The Corner

This Is Why California Can’t Have Nice Things

Behold Caltrans, the state transportation agency in California that, despite having some $14 billion or so to spend every year, cannot manage to follow its own rules.

California has been building a new eastern span for the Bay Bridge, a $6.4 billion project scheduled to open in about two months. California would like very much to ensure that the bridge does not fall down, and so instituted a series of rules requiring Caltrans to inspect and verify the quality of key components of the bridge. Prominent among those key components are the rods used to connect the bridge tower to the span — a particularly important collection of parts, because they cannot be replaced.

As it stands, Caltrans cannot find any record of its having visited the plant at which the rods are produced or having performed the quality-control tests that it is required by law to perform. What is known is that the rods — which already are installed and cannot be uninstalled — were improperly subjected to a process called “pickling,” in which they are cleaned with hydrochloric acid. The process, which Caltrans specifically banned for the bridge components in question, makes the rods more vulnerable to cracking. But it was done, and Caltrans failed to perform the mandatory examination to ensure that it wasn’t.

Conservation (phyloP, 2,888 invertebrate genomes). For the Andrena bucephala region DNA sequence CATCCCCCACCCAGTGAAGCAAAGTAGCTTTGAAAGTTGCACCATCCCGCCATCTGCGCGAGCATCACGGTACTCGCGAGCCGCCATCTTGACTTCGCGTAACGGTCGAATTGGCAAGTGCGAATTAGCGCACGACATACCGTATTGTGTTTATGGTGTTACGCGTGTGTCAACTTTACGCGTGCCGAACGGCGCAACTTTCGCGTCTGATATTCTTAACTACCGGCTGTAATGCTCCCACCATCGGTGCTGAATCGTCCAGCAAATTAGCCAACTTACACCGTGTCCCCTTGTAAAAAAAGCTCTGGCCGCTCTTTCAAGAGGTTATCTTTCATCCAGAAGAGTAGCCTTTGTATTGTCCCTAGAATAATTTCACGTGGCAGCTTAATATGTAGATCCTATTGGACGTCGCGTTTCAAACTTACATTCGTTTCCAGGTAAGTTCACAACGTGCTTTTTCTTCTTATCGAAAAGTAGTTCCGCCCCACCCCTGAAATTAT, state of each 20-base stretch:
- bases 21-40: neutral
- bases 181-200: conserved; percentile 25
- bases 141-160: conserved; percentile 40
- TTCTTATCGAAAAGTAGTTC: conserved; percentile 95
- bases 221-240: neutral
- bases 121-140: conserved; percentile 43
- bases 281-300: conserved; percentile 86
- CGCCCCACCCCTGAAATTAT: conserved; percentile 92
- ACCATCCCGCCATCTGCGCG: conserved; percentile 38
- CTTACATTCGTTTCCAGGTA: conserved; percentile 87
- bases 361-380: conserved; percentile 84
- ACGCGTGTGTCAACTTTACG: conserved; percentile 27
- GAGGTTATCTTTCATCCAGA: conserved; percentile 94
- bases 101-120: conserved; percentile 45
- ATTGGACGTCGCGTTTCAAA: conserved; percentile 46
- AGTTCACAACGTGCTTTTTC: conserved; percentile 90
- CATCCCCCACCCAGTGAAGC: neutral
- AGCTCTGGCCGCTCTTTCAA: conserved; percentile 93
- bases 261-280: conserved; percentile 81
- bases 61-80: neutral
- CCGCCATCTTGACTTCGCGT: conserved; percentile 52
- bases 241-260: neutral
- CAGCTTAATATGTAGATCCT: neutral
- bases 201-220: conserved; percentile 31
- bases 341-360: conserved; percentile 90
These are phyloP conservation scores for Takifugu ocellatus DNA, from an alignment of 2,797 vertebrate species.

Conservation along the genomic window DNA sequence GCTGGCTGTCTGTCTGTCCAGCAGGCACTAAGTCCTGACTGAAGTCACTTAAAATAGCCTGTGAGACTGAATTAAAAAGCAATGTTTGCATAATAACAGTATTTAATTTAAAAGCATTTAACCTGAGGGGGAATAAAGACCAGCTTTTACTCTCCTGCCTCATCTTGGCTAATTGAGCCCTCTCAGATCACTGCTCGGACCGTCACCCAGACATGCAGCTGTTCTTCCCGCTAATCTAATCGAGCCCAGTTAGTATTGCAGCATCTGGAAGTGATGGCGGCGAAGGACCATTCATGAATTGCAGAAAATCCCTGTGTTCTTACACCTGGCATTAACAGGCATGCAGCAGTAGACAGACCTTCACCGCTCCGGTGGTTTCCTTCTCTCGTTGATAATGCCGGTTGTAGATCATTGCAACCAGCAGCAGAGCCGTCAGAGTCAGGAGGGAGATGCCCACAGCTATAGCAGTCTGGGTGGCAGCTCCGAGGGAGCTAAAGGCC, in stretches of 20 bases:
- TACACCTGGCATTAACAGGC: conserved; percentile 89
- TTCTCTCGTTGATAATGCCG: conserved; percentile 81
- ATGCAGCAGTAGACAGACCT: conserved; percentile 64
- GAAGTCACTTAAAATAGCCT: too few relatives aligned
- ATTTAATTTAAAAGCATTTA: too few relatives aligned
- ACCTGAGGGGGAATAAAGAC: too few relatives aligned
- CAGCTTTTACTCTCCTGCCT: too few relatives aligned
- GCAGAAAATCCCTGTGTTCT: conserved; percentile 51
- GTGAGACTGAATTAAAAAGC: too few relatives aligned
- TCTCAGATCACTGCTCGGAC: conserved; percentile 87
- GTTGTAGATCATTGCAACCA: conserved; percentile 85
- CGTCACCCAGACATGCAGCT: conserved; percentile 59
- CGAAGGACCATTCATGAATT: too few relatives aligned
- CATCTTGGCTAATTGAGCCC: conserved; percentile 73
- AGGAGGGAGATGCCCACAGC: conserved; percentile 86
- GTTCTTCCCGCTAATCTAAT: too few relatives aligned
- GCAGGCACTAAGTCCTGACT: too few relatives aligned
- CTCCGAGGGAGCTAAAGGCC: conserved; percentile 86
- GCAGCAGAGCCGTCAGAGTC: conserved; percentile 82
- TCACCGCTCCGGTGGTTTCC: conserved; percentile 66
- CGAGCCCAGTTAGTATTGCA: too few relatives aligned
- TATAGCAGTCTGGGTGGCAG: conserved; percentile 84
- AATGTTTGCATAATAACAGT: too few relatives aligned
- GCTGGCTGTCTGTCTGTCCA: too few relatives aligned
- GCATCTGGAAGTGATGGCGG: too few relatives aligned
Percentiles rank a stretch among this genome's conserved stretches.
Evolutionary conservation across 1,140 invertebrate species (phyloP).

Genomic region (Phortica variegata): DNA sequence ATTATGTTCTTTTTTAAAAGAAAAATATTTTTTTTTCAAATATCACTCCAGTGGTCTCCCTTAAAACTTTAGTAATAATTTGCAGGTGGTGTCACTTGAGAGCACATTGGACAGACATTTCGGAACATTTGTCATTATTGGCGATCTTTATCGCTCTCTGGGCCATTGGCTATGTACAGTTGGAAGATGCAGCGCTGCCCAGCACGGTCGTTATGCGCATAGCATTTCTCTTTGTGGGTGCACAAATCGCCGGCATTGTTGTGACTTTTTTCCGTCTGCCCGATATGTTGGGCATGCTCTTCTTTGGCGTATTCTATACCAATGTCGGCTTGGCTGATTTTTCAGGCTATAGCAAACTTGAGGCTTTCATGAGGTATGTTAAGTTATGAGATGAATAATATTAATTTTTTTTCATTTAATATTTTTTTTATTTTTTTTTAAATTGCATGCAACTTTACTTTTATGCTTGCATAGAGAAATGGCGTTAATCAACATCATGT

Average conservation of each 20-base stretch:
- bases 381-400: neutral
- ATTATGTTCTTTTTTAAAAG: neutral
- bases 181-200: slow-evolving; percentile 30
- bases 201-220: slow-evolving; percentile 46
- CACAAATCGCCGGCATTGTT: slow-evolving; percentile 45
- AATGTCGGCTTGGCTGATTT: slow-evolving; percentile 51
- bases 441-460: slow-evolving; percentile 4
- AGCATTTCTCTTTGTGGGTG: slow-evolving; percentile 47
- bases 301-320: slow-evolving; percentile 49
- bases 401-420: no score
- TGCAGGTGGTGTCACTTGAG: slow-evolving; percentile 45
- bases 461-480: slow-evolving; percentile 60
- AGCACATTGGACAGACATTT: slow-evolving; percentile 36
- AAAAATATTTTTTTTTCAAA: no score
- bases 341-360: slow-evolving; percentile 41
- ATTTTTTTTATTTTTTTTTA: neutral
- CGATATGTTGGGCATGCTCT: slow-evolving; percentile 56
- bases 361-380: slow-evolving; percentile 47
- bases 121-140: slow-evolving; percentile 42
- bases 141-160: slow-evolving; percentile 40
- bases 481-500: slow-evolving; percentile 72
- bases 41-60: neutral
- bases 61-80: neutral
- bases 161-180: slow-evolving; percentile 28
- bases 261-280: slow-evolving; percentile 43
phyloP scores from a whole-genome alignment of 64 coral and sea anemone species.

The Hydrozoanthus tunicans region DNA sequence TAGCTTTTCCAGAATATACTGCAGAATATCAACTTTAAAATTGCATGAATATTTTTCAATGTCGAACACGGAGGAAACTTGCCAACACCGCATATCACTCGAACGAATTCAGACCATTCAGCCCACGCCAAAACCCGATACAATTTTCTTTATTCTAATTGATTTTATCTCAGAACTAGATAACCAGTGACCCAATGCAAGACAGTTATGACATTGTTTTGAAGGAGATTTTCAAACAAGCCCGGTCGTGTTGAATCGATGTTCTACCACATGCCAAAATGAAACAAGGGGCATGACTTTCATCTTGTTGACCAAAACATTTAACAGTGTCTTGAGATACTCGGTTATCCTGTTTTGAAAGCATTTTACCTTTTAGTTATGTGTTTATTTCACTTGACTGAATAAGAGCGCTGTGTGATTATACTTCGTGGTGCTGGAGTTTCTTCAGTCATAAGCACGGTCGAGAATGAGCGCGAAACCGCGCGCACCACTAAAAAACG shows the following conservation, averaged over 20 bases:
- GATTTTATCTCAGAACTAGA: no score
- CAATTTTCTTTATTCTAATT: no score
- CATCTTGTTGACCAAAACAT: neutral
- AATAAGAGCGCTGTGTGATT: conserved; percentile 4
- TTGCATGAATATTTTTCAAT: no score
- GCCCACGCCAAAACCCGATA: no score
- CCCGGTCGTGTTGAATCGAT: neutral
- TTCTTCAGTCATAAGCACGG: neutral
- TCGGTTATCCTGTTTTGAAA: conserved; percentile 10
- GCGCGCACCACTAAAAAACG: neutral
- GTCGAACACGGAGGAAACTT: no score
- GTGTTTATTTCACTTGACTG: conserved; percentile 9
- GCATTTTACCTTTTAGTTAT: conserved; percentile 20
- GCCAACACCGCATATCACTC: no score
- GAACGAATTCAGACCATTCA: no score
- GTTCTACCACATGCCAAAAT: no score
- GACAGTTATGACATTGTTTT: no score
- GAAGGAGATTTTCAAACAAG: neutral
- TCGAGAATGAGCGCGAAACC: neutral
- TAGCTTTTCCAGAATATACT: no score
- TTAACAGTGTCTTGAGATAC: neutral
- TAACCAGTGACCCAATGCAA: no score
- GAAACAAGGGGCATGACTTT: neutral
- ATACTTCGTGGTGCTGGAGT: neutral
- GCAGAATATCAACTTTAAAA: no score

Caltrans also cannot find any documentation that the resident engineer on the project performed the required final review of the work.

In sum: Caltrans has spent billions of dollars on a new bridge span that incorporates parts manufactured in a way that violates Caltrans rules that are as a result more likely to fail, that already have been installed and cannot be removed, as part of a process with missing quality-control documentation and no record of a final sign-off from the engineer in charge — and a September 3 opening date.

Those who believe that government should have a stronger hand in regulating the private sector should consider that government cannot even regulate itself much of the time. Those who argue for stronger regulation do so with the implicit assumption that we will have if not the Platonic ideal of a regulator then at least a good regulator. What we get is Caltrans.

 

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